Any denomination of money frequently used in federal budgeting— millions, billions, or trillions—will seem like “a vast amount of money” to most people; and taken out of context, all are totally meaningless. That’s why most economists discuss the size of the federal budget relative to the size of the overall U.S. economy. Placing a $3.455 trillion budget in the context of an economy of $16.5 trillion in the first three quarters of this fiscal year gives the needed context that federal outlays are roughly 20.9% of U.S. gross domestic product (GDP). When measured in the way economists prefer, federal outlays have fallen rather sharply from 23.4% of GDP in fiscal 2010 and further from 24.4% of GDP in fiscal 2009. And at 20.9% of GDP, federal outlays are only slightly above the 20.4% that spending has averaged over the last 40 years.
But even this usually useful metric is missing a big chunk of the story, namely the worst economic downturn since the Great Depression. If GDP is shrinking (as in fiscal 2009) or is deeply depressed (as in fiscal 2010), spending as a share of GDP will be pushed up, everything else being equal. As a share of potential GDP—CBO’s estimate of non-inflationary output at their estimate of full employment, essentially stripping the recession out from the denominator—federal outlays have fallen from 22.5% in fiscal 2010 to 20.2% in fiscal 2013.
But not everything else was equal: A deep recession and rising poverty and unemployment automatically raised spending of food stamps, unemployment benefits, Medicaid, and other eligibility-based safety net programs. (Budget wonks refer to these kinds of benefits as “automatic stabilizers.” These programs are designed to increase spending during recessions.)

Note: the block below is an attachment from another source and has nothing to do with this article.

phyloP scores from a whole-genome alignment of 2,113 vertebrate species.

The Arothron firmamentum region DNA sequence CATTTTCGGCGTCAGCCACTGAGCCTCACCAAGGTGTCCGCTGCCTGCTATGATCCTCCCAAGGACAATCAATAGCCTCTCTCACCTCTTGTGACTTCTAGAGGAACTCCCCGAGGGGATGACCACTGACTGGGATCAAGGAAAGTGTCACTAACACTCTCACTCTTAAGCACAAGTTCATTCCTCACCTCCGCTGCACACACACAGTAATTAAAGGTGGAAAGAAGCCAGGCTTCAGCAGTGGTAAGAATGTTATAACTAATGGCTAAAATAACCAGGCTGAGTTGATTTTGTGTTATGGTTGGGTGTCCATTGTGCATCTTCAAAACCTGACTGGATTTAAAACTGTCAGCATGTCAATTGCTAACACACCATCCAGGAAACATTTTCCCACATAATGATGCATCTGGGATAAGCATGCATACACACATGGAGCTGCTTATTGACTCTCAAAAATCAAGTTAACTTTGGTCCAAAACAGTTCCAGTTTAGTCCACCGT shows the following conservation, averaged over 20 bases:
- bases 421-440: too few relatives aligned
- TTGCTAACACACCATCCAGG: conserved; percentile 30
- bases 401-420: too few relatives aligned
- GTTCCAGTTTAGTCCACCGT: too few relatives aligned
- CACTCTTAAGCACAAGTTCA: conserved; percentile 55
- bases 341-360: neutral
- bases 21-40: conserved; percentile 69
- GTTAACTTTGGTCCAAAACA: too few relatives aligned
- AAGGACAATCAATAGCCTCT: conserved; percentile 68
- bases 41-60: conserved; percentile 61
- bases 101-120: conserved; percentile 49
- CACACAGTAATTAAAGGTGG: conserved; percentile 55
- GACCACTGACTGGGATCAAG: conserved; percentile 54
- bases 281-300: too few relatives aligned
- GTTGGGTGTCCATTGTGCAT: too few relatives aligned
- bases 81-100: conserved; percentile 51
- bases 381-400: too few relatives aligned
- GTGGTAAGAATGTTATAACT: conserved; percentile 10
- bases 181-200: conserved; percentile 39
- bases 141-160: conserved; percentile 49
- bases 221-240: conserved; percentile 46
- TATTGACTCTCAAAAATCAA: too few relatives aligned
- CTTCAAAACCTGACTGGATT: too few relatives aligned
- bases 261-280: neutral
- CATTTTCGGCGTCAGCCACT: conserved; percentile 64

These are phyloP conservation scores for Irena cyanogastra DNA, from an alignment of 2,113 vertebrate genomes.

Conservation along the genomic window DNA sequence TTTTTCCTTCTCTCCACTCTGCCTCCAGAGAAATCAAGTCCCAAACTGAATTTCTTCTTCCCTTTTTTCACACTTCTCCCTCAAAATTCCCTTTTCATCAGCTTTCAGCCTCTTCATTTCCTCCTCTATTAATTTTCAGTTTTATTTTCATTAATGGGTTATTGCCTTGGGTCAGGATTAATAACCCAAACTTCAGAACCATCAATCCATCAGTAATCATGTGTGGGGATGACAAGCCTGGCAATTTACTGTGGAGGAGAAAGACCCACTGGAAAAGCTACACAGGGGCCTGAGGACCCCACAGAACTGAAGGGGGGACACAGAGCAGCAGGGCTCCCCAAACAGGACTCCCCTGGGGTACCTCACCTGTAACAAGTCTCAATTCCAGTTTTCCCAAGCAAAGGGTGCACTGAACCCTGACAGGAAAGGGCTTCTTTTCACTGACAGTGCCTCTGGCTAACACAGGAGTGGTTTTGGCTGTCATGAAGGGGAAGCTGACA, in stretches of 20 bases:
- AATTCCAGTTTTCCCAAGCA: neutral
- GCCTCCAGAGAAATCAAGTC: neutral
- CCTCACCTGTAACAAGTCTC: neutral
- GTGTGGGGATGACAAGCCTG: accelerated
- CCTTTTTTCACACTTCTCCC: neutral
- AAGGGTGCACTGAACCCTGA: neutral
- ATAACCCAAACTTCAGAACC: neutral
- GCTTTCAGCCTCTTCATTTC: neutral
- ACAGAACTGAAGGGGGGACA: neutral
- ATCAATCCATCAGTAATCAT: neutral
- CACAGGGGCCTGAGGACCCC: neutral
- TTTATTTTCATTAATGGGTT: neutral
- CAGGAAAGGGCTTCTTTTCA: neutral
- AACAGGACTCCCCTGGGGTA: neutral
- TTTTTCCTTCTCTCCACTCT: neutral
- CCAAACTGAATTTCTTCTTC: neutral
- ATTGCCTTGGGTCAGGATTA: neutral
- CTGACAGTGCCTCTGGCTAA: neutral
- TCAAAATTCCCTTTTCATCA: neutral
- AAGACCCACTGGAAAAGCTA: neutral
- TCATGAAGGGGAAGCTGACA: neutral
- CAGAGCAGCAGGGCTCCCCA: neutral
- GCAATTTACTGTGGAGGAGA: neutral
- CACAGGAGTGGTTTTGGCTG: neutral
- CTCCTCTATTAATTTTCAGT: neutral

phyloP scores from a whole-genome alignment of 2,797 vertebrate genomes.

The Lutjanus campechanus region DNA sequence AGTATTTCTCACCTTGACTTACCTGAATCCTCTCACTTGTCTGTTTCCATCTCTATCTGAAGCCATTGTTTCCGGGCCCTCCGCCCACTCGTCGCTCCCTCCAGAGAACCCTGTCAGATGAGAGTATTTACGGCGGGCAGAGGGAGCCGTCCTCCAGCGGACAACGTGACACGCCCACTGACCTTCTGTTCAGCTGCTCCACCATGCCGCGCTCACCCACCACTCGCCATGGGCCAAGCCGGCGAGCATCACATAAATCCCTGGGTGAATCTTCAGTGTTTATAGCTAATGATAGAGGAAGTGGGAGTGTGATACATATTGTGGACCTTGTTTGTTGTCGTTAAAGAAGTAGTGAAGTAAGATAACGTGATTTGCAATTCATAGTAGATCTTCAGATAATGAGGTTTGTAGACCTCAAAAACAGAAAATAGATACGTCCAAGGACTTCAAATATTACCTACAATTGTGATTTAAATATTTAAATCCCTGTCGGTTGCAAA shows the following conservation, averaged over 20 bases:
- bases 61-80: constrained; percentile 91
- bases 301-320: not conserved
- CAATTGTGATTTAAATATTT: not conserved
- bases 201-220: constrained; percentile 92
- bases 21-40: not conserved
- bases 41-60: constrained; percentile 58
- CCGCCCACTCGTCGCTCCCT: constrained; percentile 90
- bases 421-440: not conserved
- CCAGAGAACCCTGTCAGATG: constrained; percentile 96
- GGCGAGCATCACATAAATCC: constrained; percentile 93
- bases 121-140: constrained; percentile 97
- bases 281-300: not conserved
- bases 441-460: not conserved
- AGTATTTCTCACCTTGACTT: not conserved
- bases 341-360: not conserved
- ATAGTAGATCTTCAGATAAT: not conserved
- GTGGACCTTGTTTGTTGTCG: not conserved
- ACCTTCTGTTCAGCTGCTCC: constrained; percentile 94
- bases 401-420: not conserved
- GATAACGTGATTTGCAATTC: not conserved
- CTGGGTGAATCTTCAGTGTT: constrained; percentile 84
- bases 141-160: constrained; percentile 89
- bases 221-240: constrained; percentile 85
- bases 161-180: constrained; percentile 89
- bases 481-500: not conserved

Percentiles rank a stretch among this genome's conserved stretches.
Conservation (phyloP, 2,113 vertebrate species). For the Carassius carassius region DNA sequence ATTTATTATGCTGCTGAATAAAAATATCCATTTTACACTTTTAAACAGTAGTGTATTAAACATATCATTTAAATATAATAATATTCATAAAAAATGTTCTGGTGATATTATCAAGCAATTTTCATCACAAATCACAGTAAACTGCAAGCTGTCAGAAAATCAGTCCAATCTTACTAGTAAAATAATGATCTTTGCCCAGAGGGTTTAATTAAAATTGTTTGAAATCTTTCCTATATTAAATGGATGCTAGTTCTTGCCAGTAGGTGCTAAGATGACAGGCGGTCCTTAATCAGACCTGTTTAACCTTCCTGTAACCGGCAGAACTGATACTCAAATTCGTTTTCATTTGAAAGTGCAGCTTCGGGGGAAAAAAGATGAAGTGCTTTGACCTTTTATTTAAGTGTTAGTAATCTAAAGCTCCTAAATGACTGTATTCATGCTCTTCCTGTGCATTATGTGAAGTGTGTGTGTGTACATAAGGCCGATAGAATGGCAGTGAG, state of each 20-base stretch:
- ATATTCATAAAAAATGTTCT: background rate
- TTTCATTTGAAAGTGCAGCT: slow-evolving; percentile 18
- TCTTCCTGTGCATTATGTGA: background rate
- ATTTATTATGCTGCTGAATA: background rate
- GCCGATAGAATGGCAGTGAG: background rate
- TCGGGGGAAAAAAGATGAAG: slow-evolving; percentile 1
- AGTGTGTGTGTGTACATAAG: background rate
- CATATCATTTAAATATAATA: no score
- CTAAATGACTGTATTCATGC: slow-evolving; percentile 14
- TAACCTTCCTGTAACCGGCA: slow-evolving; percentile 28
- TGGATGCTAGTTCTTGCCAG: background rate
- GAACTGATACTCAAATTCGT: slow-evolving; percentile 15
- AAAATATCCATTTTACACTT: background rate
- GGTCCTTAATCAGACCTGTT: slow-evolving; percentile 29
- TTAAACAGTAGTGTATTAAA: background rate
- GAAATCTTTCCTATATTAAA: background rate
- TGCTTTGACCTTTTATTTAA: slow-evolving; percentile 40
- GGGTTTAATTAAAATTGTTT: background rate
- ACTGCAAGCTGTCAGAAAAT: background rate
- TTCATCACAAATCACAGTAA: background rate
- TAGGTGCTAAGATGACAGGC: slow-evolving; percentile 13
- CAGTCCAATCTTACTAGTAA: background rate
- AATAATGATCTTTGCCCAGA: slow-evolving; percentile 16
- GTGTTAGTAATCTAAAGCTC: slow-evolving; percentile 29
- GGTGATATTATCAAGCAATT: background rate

Additionally, federal outlays were also rising as a result of discretionary fiscal stimulus—most notably the Recovery Act—which, combined with Federal Reserve policy, ended the Great Recession. In other words, the “spending binge” during President Obama’s first term helped to prevent an economic crisis worse than the Great Depression. That’s a far cry from the pork-barreled largess Fahrenthold decries.
By either of these qualified measures, federal spending has shrunk quite dramatically.
The article accurately notes that spending cuts through this fiscal year have imprudently taken a disproportionate toll on the discretionary budget (annual appropriations). But Fahrenthold then bizarrely complains that mandatory spending has fallen only 1% over the last three fiscal years. The U.S. population is aging. As a result, spending is up on Social Security, Medicare, Medicaid, and other eligibility-based social insurance programs (programs which collectively constitute the lion’s share of mandatory spending). We’ve known for years that mandatory spending would increase as the baby-boomers begin retiring. That Fahrenthold would somehow find this fact surprising beggars belief.
More broadly, the idea that the impact of recent budget fights should be evaluated over the last three years is preposterous. A lot of deficit reduction was enacted in the 112th Congress— roughly $3.6 trillion over a decade—but only the tip of the iceberg has taken effect through fiscal 2013. Of $2.5 trillion in non-interest spending cuts scheduled over fiscal 2011-2022, only about only about 8% will have materialized in the first three of these years. This is quite the omission for a piece suggesting that recent budget fights have been rather feckless.
Ahead of another looming fight over the statutory debt ceiling, this vein of hack political journalism is dangerous: It suggests to Republican lawmakers and their constituents that the GOP didn’t go far enough is slashing government when they last ransomed off the nation’s credit rating for economically damaging austerity.
Fahrenthold’s article doesn’t come close to meriting the credibility and cover that come with political reporting in the Washington Post. This sort of overt and misleading anti-government sentiment is better suited to the pages of the National Review.